As the Medium distribution guidelines suggest, you can publish the link to your story on social media or other platforms after you publish it. The story also appears on your profile. Additionally, it’s immediately available on search engines. Your followers would also receive notifications and can read your published story. …
Elon Musk, a crystal clear name, who might not even need an introduction, has self-explanatory attributes. But I want to introduce him. That’s because I’ve read about him many times but have noticed that many writers have missed some salient features.
This article aims to unleash a key attribute of Elon Musk, i.e., he is the man of a single book. Is he so? If yes, how and why it’s necessary to acknowledge his key attribute?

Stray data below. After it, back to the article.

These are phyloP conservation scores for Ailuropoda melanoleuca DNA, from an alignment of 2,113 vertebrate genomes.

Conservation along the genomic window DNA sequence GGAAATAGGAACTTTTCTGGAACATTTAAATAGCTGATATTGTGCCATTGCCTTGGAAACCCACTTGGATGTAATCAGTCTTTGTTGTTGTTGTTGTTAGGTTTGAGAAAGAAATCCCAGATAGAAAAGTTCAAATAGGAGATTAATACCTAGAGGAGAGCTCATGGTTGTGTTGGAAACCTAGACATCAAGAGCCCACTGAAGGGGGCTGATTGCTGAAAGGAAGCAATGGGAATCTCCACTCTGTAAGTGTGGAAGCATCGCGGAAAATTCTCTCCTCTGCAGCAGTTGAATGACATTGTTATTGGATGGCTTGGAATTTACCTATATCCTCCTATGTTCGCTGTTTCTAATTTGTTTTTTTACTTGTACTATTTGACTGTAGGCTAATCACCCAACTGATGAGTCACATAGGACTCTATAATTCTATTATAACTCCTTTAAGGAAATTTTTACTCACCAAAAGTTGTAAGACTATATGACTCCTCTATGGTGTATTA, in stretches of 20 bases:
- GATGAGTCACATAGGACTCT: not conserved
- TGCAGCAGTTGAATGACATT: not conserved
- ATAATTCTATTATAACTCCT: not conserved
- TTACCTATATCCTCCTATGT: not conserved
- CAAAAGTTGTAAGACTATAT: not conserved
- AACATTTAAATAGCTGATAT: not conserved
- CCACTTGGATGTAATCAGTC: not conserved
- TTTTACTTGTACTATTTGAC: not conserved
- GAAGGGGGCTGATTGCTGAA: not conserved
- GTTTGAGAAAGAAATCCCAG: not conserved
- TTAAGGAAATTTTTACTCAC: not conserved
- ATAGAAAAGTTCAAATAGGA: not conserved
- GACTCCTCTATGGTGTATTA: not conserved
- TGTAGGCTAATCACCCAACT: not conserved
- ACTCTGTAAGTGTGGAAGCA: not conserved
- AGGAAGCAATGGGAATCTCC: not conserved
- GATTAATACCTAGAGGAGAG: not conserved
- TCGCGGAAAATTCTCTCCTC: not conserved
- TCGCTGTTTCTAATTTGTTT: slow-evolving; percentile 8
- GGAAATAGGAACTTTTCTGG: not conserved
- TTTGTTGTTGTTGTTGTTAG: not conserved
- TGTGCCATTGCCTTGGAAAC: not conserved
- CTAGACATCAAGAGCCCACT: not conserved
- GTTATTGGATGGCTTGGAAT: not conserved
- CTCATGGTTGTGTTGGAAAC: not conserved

I want to introduce him at five levels*: Elon Musk 101, 110, 220, 340, 400, and 520 — from Intro to Elon Musk to Advanced Elon Musk. …
The Sun shines after the rain,
like joy comes after some pain.
The day falls after the night,
like there’s peace after some fight.
In days, stars aren’t bright,
the Sun has got more light.
So that you see the Stars,
you’ve to wait till it’s night.
In Fall, the leaves fall down,
they grow afresh by the Spring.
And Winter and Summer,
who saw them not coming?
One time all so good,
next time, things so down.
Like the absence of the Moonlight,
for a few days of the month.
It’s honey-bee that makes honey,
the Sun shines lonely.
Let’s depend much more on ourselves,
when it’s night, ain’t sunny. …